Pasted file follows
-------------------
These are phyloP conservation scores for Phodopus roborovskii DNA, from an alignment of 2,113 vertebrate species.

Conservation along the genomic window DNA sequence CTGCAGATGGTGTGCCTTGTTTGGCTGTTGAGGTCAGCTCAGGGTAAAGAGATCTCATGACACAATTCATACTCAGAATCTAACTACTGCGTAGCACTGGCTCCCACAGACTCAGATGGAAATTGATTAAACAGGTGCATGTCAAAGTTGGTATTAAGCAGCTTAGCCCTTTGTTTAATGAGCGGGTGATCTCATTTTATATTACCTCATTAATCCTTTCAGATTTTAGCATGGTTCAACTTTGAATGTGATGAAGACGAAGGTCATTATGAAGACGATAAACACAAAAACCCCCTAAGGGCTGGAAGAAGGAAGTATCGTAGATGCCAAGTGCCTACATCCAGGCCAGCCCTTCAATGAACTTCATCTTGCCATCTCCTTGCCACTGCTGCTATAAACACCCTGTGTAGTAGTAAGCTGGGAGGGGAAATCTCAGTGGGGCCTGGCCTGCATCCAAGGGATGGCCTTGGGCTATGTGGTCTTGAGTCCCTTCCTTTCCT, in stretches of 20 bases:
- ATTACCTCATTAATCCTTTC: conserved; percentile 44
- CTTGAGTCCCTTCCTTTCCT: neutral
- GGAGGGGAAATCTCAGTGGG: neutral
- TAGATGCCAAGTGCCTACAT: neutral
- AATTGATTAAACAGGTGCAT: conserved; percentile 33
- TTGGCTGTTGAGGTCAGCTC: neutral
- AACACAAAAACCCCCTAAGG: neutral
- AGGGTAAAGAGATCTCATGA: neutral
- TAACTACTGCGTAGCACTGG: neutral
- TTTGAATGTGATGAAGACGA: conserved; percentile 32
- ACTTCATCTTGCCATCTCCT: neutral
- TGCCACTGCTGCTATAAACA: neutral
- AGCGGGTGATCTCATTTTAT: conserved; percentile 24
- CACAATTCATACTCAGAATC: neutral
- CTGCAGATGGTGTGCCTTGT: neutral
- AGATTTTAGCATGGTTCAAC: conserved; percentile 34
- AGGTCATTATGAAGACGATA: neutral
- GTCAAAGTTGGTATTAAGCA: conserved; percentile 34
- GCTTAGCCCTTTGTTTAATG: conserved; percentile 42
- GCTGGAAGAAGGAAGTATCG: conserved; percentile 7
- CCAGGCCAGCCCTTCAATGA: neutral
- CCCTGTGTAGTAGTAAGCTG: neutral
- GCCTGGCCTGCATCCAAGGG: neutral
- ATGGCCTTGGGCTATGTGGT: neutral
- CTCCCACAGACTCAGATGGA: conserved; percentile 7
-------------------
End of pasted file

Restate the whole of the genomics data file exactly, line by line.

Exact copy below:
These are phyloP conservation scores for Phodopus roborovskii DNA, from an alignment of 2,113 vertebrate species.

Conservation along the genomic window DNA sequence CTGCAGATGGTGTGCCTTGTTTGGCTGTTGAGGTCAGCTCAGGGTAAAGAGATCTCATGACACAATTCATACTCAGAATCTAACTACTGCGTAGCACTGGCTCCCACAGACTCAGATGGAAATTGATTAAACAGGTGCATGTCAAAGTTGGTATTAAGCAGCTTAGCCCTTTGTTTAATGAGCGGGTGATCTCATTTTATATTACCTCATTAATCCTTTCAGATTTTAGCATGGTTCAACTTTGAATGTGATGAAGACGAAGGTCATTATGAAGACGATAAACACAAAAACCCCCTAAGGGCTGGAAGAAGGAAGTATCGTAGATGCCAAGTGCCTACATCCAGGCCAGCCCTTCAATGAACTTCATCTTGCCATCTCCTTGCCACTGCTGCTATAAACACCCTGTGTAGTAGTAAGCTGGGAGGGGAAATCTCAGTGGGGCCTGGCCTGCATCCAAGGGATGGCCTTGGGCTATGTGGTCTTGAGTCCCTTCCTTTCCT, in stretches of 20 bases:
- ATTACCTCATTAATCCTTTC: conserved; percentile 44
- CTTGAGTCCCTTCCTTTCCT: neutral
- GGAGGGGAAATCTCAGTGGG: neutral
- TAGATGCCAAGTGCCTACAT: neutral
- AATTGATTAAACAGGTGCAT: conserved; percentile 33
- TTGGCTGTTGAGGTCAGCTC: neutral
- AACACAAAAACCCCCTAAGG: neutral
- AGGGTAAAGAGATCTCATGA: neutral
- TAACTACTGCGTAGCACTGG: neutral
- TTTGAATGTGATGAAGACGA: conserved; percentile 32
- ACTTCATCTTGCCATCTCCT: neutral
- TGCCACTGCTGCTATAAACA: neutral
- AGCGGGTGATCTCATTTTAT: conserved; percentile 24
- CACAATTCATACTCAGAATC: neutral
- CTGCAGATGGTGTGCCTTGT: neutral
- AGATTTTAGCATGGTTCAAC: conserved; percentile 34
- AGGTCATTATGAAGACGATA: neutral
- GTCAAAGTTGGTATTAAGCA: conserved; percentile 34
- GCTTAGCCCTTTGTTTAATG: conserved; percentile 42
- GCTGGAAGAAGGAAGTATCG: conserved; percentile 7
- CCAGGCCAGCCCTTCAATGA: neutral
- CCCTGTGTAGTAGTAAGCTG: neutral
- GCCTGGCCTGCATCCAAGGG: neutral
- ATGGCCTTGGGCTATGTGGT: neutral
- CTCCCACAGACTCAGATGGA: conserved; percentile 7